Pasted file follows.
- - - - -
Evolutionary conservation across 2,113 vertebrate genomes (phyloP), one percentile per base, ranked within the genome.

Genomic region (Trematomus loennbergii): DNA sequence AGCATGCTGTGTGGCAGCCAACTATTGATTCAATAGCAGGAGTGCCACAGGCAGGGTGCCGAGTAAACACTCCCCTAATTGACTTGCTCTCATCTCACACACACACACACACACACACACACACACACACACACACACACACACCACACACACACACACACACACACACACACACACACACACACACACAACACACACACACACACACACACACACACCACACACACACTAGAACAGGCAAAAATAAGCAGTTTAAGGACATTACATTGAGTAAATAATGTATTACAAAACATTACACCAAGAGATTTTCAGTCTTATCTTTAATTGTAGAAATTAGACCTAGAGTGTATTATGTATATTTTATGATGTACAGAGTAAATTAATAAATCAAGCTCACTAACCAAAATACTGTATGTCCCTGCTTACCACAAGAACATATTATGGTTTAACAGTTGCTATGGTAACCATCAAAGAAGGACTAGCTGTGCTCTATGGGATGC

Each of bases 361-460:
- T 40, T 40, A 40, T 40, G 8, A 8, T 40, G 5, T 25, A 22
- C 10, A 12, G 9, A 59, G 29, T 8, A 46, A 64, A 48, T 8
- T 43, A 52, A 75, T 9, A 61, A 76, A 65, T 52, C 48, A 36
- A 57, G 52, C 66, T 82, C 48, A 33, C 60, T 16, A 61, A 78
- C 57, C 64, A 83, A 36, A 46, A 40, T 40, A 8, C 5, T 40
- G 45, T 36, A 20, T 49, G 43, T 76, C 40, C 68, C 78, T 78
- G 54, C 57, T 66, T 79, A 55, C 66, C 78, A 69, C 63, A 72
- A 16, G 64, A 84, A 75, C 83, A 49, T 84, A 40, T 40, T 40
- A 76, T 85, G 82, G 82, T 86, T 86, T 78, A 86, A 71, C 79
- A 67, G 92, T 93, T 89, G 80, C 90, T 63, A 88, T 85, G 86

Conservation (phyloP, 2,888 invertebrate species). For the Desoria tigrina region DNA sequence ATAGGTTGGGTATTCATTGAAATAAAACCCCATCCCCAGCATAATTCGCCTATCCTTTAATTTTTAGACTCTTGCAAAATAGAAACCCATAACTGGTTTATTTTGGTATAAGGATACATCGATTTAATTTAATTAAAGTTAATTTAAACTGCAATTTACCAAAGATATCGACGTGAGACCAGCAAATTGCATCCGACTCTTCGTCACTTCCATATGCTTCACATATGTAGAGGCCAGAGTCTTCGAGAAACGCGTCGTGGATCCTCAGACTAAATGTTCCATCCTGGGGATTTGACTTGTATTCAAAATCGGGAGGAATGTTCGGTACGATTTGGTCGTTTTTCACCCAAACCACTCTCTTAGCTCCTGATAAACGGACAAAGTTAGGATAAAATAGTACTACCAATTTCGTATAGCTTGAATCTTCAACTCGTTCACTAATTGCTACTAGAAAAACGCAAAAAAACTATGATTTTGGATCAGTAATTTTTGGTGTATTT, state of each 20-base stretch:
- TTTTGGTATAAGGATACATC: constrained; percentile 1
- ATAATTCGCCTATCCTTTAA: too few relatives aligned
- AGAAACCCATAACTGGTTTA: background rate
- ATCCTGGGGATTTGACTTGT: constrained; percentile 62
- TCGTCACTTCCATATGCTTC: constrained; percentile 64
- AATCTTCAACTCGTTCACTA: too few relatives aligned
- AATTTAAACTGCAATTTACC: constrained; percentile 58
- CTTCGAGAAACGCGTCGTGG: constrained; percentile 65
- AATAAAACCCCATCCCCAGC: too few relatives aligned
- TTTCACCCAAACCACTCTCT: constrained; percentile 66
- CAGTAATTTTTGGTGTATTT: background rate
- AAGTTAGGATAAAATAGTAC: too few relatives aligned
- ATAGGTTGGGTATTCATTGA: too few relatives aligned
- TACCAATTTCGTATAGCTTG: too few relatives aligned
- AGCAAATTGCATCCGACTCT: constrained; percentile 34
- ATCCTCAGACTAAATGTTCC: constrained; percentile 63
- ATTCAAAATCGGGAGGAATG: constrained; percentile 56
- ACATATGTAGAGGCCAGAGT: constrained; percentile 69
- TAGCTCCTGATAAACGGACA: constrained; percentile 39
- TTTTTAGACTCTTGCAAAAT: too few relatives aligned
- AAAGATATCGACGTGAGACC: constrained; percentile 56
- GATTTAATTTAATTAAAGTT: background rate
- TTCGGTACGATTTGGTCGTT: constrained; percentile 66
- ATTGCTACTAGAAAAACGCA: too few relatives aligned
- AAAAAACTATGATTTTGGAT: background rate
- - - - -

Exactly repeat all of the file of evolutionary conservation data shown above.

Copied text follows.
Evolutionary conservation across 2,113 vertebrate genomes (phyloP), one percentile per base, ranked within the genome.

Genomic region (Trematomus loennbergii): DNA sequence AGCATGCTGTGTGGCAGCCAACTATTGATTCAATAGCAGGAGTGCCACAGGCAGGGTGCCGAGTAAACACTCCCCTAATTGACTTGCTCTCATCTCACACACACACACACACACACACACACACACACACACACACACACACACCACACACACACACACACACACACACACACACACACACACACACACAACACACACACACACACACACACACACACCACACACACACTAGAACAGGCAAAAATAAGCAGTTTAAGGACATTACATTGAGTAAATAATGTATTACAAAACATTACACCAAGAGATTTTCAGTCTTATCTTTAATTGTAGAAATTAGACCTAGAGTGTATTATGTATATTTTATGATGTACAGAGTAAATTAATAAATCAAGCTCACTAACCAAAATACTGTATGTCCCTGCTTACCACAAGAACATATTATGGTTTAACAGTTGCTATGGTAACCATCAAAGAAGGACTAGCTGTGCTCTATGGGATGC

Each of bases 361-460:
- T 40, T 40, A 40, T 40, G 8, A 8, T 40, G 5, T 25, A 22
- C 10, A 12, G 9, A 59, G 29, T 8, A 46, A 64, A 48, T 8
- T 43, A 52, A 75, T 9, A 61, A 76, A 65, T 52, C 48, A 36
- A 57, G 52, C 66, T 82, C 48, A 33, C 60, T 16, A 61, A 78
- C 57, C 64, A 83, A 36, A 46, A 40, T 40, A 8, C 5, T 40
- G 45, T 36, A 20, T 49, G 43, T 76, C 40, C 68, C 78, T 78
- G 54, C 57, T 66, T 79, A 55, C 66, C 78, A 69, C 63, A 72
- A 16, G 64, A 84, A 75, C 83, A 49, T 84, A 40, T 40, T 40
- A 76, T 85, G 82, G 82, T 86, T 86, T 78, A 86, A 71, C 79
- A 67, G 92, T 93, T 89, G 80, C 90, T 63, A 88, T 85, G 86

Conservation (phyloP, 2,888 invertebrate species). For the Desoria tigrina region DNA sequence ATAGGTTGGGTATTCATTGAAATAAAACCCCATCCCCAGCATAATTCGCCTATCCTTTAATTTTTAGACTCTTGCAAAATAGAAACCCATAACTGGTTTATTTTGGTATAAGGATACATCGATTTAATTTAATTAAAGTTAATTTAAACTGCAATTTACCAAAGATATCGACGTGAGACCAGCAAATTGCATCCGACTCTTCGTCACTTCCATATGCTTCACATATGTAGAGGCCAGAGTCTTCGAGAAACGCGTCGTGGATCCTCAGACTAAATGTTCCATCCTGGGGATTTGACTTGTATTCAAAATCGGGAGGAATGTTCGGTACGATTTGGTCGTTTTTCACCCAAACCACTCTCTTAGCTCCTGATAAACGGACAAAGTTAGGATAAAATAGTACTACCAATTTCGTATAGCTTGAATCTTCAACTCGTTCACTAATTGCTACTAGAAAAACGCAAAAAAACTATGATTTTGGATCAGTAATTTTTGGTGTATTT, state of each 20-base stretch:
- TTTTGGTATAAGGATACATC: constrained; percentile 1
- ATAATTCGCCTATCCTTTAA: too few relatives aligned
- AGAAACCCATAACTGGTTTA: background rate
- ATCCTGGGGATTTGACTTGT: constrained; percentile 62
- TCGTCACTTCCATATGCTTC: constrained; percentile 64
- AATCTTCAACTCGTTCACTA: too few relatives aligned
- AATTTAAACTGCAATTTACC: constrained; percentile 58
- CTTCGAGAAACGCGTCGTGG: constrained; percentile 65
- AATAAAACCCCATCCCCAGC: too few relatives aligned
- TTTCACCCAAACCACTCTCT: constrained; percentile 66
- CAGTAATTTTTGGTGTATTT: background rate
- AAGTTAGGATAAAATAGTAC: too few relatives aligned
- ATAGGTTGGGTATTCATTGA: too few relatives aligned
- TACCAATTTCGTATAGCTTG: too few relatives aligned
- AGCAAATTGCATCCGACTCT: constrained; percentile 34
- ATCCTCAGACTAAATGTTCC: constrained; percentile 63
- ATTCAAAATCGGGAGGAATG: constrained; percentile 56
- ACATATGTAGAGGCCAGAGT: constrained; percentile 69
- TAGCTCCTGATAAACGGACA: constrained; percentile 39
- TTTTTAGACTCTTGCAAAAT: too few relatives aligned
- AAAGATATCGACGTGAGACC: constrained; percentile 56
- GATTTAATTTAATTAAAGTT: background rate
- TTCGGTACGATTTGGTCGTT: constrained; percentile 66
- ATTGCTACTAGAAAAACGCA: too few relatives aligned
- AAAAAACTATGATTTTGGAT: background rate